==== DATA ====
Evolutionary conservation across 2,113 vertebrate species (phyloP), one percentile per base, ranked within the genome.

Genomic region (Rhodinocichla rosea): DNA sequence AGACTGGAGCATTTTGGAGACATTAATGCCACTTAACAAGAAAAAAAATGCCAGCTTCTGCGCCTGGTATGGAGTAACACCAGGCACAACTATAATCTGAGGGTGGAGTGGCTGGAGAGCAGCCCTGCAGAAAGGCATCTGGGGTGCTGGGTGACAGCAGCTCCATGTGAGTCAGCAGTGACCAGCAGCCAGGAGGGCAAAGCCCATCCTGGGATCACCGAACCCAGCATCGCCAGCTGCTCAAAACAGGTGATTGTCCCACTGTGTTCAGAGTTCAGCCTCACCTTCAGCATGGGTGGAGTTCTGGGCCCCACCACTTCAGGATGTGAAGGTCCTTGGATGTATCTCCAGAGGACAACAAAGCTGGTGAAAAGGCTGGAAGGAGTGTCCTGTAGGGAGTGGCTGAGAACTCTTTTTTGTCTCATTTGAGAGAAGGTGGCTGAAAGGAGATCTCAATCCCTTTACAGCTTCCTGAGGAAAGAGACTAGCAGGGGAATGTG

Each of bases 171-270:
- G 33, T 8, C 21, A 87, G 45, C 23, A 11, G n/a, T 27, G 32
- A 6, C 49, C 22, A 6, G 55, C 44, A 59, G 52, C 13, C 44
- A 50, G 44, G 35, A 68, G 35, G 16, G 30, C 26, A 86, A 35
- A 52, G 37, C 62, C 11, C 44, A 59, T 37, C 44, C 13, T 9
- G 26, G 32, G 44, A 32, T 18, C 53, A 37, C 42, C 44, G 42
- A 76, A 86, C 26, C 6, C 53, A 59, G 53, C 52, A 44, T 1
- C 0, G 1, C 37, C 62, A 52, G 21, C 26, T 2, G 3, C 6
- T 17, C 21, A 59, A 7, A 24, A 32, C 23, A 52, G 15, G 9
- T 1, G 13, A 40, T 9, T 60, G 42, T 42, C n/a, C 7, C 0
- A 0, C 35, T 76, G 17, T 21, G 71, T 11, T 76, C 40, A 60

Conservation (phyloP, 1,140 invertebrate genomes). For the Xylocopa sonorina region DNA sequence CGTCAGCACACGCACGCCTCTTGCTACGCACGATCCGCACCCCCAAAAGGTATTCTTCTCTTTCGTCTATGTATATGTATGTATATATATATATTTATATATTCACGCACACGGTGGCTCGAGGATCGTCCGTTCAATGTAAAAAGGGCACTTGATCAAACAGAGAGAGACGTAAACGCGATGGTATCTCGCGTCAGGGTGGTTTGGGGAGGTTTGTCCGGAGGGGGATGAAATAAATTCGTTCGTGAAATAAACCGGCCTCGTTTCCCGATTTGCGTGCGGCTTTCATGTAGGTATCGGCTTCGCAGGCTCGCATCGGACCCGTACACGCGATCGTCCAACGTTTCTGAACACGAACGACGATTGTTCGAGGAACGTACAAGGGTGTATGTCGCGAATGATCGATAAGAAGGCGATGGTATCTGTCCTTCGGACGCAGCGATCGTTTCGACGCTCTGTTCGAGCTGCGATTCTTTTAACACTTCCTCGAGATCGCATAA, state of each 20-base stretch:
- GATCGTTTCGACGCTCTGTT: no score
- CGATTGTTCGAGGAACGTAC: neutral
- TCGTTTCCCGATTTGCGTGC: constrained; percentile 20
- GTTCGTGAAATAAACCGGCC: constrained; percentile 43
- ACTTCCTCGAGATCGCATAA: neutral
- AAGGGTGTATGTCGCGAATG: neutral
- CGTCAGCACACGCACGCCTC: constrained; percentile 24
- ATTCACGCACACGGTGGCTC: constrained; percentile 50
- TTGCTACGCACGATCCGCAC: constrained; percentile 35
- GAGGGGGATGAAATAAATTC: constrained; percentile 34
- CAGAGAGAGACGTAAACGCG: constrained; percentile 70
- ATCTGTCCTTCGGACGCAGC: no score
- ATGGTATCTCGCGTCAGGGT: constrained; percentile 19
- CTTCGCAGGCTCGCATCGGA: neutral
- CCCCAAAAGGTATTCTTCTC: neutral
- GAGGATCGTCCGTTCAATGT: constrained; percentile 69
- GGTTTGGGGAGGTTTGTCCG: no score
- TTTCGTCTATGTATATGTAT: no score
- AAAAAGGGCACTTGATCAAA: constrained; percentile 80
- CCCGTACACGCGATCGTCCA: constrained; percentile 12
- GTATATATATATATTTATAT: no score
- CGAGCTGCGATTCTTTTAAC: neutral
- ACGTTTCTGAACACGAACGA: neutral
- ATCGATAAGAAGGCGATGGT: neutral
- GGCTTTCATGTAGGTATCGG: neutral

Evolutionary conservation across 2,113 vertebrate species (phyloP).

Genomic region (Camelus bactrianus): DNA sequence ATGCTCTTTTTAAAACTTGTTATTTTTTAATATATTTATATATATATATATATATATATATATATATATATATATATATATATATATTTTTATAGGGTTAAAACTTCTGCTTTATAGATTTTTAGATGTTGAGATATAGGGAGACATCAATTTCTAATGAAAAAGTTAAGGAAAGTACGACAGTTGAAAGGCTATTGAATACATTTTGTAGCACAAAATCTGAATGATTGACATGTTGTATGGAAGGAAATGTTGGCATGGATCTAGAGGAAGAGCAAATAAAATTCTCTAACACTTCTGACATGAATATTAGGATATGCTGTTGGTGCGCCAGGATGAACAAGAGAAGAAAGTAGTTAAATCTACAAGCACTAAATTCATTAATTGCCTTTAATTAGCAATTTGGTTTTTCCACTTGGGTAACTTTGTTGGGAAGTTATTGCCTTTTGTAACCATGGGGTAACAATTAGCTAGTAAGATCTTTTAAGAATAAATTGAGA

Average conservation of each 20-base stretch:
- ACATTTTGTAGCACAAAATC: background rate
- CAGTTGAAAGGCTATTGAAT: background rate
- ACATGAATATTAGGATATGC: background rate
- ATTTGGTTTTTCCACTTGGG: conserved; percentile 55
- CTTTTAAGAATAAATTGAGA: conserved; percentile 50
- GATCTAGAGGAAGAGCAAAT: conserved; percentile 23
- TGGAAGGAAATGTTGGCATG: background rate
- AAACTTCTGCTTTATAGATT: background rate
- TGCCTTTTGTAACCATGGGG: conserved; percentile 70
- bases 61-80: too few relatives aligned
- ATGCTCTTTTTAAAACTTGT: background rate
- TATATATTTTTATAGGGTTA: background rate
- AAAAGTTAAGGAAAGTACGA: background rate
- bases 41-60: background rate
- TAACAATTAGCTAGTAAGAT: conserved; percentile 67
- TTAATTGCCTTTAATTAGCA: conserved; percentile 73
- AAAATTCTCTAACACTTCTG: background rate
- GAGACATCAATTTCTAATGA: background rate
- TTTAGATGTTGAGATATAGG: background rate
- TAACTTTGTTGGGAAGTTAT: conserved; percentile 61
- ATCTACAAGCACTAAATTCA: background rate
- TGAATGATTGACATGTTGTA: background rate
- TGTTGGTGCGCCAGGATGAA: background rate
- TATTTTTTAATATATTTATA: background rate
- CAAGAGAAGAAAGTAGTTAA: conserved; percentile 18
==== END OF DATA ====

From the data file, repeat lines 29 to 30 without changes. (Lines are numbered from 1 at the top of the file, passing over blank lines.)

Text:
- CCCCAAAAGGTATTCTTCTC: neutral
- GAGGATCGTCCGTTCAATGT: constrained; percentile 69